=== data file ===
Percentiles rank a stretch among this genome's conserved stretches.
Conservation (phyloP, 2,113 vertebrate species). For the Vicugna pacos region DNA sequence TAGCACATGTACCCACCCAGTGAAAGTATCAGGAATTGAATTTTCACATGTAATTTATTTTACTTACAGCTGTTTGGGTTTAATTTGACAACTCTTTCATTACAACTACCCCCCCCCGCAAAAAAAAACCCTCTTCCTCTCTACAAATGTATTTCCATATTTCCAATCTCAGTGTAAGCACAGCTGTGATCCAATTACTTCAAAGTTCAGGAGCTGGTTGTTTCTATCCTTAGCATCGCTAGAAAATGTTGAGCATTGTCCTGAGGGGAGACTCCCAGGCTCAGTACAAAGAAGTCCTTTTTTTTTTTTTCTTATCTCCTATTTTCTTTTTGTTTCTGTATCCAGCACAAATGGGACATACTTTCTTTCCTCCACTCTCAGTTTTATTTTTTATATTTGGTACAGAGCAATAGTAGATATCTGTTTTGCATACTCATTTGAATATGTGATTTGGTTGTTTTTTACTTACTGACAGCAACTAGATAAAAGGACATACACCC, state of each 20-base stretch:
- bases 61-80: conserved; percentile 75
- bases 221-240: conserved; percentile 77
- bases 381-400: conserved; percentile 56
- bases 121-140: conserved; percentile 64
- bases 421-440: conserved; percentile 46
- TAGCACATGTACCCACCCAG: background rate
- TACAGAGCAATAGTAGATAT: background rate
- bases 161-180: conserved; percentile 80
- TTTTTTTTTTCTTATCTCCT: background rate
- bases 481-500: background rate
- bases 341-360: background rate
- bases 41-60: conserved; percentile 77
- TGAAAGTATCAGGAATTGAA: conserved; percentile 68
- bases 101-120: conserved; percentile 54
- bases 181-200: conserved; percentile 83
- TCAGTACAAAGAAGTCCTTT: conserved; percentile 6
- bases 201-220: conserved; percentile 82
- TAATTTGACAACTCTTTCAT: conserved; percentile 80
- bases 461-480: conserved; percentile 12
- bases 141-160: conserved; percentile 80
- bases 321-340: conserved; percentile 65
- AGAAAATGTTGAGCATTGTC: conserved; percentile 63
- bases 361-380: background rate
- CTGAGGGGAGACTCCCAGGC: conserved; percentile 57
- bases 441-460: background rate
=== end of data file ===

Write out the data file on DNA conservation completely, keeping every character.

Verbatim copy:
Percentiles rank a stretch among this genome's conserved stretches.
Conservation (phyloP, 2,113 vertebrate species). For the Vicugna pacos region DNA sequence TAGCACATGTACCCACCCAGTGAAAGTATCAGGAATTGAATTTTCACATGTAATTTATTTTACTTACAGCTGTTTGGGTTTAATTTGACAACTCTTTCATTACAACTACCCCCCCCCGCAAAAAAAAACCCTCTTCCTCTCTACAAATGTATTTCCATATTTCCAATCTCAGTGTAAGCACAGCTGTGATCCAATTACTTCAAAGTTCAGGAGCTGGTTGTTTCTATCCTTAGCATCGCTAGAAAATGTTGAGCATTGTCCTGAGGGGAGACTCCCAGGCTCAGTACAAAGAAGTCCTTTTTTTTTTTTTCTTATCTCCTATTTTCTTTTTGTTTCTGTATCCAGCACAAATGGGACATACTTTCTTTCCTCCACTCTCAGTTTTATTTTTTATATTTGGTACAGAGCAATAGTAGATATCTGTTTTGCATACTCATTTGAATATGTGATTTGGTTGTTTTTTACTTACTGACAGCAACTAGATAAAAGGACATACACCC, state of each 20-base stretch:
- bases 61-80: conserved; percentile 75
- bases 221-240: conserved; percentile 77
- bases 381-400: conserved; percentile 56
- bases 121-140: conserved; percentile 64
- bases 421-440: conserved; percentile 46
- TAGCACATGTACCCACCCAG: background rate
- TACAGAGCAATAGTAGATAT: background rate
- bases 161-180: conserved; percentile 80
- TTTTTTTTTTCTTATCTCCT: background rate
- bases 481-500: background rate
- bases 341-360: background rate
- bases 41-60: conserved; percentile 77
- TGAAAGTATCAGGAATTGAA: conserved; percentile 68
- bases 101-120: conserved; percentile 54
- bases 181-200: conserved; percentile 83
- TCAGTACAAAGAAGTCCTTT: conserved; percentile 6
- bases 201-220: conserved; percentile 82
- TAATTTGACAACTCTTTCAT: conserved; percentile 80
- bases 461-480: conserved; percentile 12
- bases 141-160: conserved; percentile 80
- bases 321-340: conserved; percentile 65
- AGAAAATGTTGAGCATTGTC: conserved; percentile 63
- bases 361-380: background rate
- CTGAGGGGAGACTCCCAGGC: conserved; percentile 57
- bases 441-460: background rate